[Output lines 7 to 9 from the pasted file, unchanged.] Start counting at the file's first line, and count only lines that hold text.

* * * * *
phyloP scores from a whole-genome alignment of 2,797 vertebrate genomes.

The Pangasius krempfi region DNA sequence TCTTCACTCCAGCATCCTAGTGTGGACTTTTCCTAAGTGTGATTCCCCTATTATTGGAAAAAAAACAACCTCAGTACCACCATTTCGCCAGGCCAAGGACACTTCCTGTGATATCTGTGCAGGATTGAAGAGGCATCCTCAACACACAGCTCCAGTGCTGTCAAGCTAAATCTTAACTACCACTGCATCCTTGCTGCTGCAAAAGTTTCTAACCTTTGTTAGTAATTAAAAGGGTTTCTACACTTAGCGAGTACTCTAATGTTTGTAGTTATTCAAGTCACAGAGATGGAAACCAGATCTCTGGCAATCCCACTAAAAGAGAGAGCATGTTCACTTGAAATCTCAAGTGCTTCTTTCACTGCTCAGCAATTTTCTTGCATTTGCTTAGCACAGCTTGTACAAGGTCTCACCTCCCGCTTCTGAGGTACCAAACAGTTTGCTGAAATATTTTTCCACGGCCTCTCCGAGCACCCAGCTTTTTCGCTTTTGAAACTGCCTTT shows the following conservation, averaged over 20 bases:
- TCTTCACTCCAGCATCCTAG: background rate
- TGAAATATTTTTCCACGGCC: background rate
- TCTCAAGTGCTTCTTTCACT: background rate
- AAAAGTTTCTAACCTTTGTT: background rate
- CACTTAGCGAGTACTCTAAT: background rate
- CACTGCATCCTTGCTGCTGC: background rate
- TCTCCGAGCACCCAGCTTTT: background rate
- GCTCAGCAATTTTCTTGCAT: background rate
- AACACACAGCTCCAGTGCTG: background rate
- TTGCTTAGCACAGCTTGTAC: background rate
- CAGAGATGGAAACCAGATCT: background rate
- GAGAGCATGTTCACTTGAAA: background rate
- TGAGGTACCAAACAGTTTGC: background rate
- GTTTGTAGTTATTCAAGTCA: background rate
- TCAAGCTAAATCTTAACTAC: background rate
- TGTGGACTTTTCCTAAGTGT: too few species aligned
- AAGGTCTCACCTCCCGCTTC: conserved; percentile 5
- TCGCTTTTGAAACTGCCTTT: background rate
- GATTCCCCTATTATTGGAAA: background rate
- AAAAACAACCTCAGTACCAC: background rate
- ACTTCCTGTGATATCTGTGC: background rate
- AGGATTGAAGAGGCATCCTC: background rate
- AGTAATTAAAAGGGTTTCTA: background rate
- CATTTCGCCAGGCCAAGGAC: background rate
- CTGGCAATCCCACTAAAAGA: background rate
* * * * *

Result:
- CACTTAGCGAGTACTCTAAT: background rate
- CACTGCATCCTTGCTGCTGC: background rate
- TCTCCGAGCACCCAGCTTTT: background rate